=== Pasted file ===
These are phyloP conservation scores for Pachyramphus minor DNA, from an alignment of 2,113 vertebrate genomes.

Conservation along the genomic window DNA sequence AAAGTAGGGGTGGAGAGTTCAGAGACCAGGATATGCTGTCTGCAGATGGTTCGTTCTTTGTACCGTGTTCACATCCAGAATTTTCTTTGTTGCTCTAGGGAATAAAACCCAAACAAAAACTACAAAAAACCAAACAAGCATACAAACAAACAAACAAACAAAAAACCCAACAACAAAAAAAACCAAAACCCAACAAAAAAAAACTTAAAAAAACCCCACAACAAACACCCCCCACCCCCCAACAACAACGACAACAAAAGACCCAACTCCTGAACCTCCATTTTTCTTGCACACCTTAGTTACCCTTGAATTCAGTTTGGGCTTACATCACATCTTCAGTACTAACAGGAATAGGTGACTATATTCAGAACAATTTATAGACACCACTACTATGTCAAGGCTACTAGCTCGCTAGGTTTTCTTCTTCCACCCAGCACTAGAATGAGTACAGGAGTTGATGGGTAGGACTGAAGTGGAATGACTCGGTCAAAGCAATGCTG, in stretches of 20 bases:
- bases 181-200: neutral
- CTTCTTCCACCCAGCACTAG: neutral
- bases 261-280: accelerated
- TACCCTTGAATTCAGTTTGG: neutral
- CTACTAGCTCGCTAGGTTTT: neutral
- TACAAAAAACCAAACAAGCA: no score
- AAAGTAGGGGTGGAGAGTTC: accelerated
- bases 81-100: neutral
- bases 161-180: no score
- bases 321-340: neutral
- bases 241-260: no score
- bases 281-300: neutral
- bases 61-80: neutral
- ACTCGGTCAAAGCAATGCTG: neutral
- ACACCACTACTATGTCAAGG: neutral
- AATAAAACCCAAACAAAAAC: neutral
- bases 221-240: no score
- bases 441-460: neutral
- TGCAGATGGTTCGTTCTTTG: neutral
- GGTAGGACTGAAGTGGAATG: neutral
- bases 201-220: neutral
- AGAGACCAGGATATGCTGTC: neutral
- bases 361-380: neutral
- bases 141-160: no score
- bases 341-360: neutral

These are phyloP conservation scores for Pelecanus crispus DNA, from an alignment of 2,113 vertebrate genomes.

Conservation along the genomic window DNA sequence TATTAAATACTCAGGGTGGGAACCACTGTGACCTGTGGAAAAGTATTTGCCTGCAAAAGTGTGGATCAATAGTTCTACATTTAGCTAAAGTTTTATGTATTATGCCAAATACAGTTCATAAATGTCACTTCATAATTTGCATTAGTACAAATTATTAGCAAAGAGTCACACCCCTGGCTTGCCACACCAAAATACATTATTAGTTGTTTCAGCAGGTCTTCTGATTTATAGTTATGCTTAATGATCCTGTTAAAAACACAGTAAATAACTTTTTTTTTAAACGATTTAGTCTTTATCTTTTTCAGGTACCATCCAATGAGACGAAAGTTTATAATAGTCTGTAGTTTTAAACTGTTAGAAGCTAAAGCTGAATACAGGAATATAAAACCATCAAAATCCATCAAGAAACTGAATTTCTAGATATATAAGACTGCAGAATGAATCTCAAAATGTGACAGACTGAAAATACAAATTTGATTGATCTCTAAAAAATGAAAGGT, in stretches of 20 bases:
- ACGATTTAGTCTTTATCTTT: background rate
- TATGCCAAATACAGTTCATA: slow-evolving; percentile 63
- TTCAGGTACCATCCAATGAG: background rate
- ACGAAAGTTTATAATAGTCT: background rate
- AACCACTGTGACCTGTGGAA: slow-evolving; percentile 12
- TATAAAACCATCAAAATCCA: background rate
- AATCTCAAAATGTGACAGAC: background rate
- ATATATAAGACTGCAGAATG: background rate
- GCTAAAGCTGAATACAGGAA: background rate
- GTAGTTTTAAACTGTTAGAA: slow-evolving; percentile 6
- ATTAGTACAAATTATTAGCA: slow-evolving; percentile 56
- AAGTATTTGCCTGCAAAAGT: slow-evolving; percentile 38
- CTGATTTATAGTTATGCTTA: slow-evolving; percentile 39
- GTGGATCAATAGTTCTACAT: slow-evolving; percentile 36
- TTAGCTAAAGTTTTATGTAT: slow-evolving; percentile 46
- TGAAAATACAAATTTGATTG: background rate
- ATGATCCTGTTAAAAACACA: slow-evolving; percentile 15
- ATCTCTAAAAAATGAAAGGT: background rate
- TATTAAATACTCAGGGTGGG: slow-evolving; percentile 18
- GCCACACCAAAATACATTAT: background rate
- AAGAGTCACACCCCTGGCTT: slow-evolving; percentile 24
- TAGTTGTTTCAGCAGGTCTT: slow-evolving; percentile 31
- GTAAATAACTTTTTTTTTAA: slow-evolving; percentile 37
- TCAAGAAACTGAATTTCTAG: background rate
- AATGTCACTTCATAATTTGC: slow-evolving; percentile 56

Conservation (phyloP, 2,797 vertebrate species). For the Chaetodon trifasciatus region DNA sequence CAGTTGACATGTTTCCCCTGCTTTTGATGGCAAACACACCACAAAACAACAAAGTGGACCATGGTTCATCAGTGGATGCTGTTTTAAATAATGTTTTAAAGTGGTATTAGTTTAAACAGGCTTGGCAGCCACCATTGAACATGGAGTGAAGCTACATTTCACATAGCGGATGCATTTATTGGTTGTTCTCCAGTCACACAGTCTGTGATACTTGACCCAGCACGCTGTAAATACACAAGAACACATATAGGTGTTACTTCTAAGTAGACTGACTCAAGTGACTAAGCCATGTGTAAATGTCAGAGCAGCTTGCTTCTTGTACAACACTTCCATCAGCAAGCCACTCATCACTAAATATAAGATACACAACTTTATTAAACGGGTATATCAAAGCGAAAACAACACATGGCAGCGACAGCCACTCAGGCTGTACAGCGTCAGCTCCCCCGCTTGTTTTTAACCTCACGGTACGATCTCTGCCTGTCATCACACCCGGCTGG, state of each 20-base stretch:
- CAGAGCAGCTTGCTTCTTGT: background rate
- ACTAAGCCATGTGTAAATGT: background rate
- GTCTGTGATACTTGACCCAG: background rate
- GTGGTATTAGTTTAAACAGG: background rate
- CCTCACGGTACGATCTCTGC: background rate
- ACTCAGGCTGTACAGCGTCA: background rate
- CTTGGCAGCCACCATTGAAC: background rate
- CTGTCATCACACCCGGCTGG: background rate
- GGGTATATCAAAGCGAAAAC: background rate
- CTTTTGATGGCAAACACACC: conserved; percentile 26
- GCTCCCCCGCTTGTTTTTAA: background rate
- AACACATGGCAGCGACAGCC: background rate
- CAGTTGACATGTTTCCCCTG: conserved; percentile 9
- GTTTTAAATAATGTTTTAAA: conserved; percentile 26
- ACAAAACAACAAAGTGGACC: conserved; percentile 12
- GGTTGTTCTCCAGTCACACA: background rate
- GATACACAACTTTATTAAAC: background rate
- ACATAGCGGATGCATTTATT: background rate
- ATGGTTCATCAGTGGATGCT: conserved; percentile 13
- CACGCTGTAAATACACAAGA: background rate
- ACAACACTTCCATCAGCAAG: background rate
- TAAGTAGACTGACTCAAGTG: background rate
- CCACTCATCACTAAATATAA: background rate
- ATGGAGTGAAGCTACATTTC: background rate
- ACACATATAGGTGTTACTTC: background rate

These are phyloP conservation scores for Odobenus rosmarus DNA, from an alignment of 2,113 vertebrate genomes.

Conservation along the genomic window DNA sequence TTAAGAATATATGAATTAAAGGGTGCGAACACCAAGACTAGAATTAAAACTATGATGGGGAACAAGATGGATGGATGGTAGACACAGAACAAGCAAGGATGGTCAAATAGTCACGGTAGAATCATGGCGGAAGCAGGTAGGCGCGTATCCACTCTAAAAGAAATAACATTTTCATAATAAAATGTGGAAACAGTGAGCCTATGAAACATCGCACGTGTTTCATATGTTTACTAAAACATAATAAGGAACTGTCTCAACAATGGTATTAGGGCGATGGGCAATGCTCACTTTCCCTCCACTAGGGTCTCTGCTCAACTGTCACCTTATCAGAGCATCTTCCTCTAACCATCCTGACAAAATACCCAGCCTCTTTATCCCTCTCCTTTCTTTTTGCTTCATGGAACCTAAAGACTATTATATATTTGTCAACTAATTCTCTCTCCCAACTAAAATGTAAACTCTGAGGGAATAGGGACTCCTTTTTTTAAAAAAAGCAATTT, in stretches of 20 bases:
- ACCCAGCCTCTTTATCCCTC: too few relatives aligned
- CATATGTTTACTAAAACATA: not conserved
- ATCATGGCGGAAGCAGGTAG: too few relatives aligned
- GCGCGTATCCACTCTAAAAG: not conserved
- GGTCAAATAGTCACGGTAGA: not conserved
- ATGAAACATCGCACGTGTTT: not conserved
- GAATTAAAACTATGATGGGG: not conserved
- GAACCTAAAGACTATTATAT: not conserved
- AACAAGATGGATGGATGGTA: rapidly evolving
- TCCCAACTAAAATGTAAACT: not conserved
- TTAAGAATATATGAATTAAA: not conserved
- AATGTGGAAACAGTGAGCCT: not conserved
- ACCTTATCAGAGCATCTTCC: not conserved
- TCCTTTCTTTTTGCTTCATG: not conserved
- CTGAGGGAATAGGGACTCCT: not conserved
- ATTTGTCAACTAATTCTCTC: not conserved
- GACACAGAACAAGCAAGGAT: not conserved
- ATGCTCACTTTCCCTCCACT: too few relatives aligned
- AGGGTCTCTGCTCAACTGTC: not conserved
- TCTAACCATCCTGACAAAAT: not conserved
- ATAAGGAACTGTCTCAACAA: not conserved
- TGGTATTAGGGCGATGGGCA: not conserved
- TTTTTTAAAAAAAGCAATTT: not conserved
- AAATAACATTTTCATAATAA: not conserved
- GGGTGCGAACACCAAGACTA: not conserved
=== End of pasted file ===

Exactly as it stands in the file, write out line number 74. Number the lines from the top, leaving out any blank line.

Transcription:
- ATGGTTCATCAGTGGATGCT: conserved; percentile 13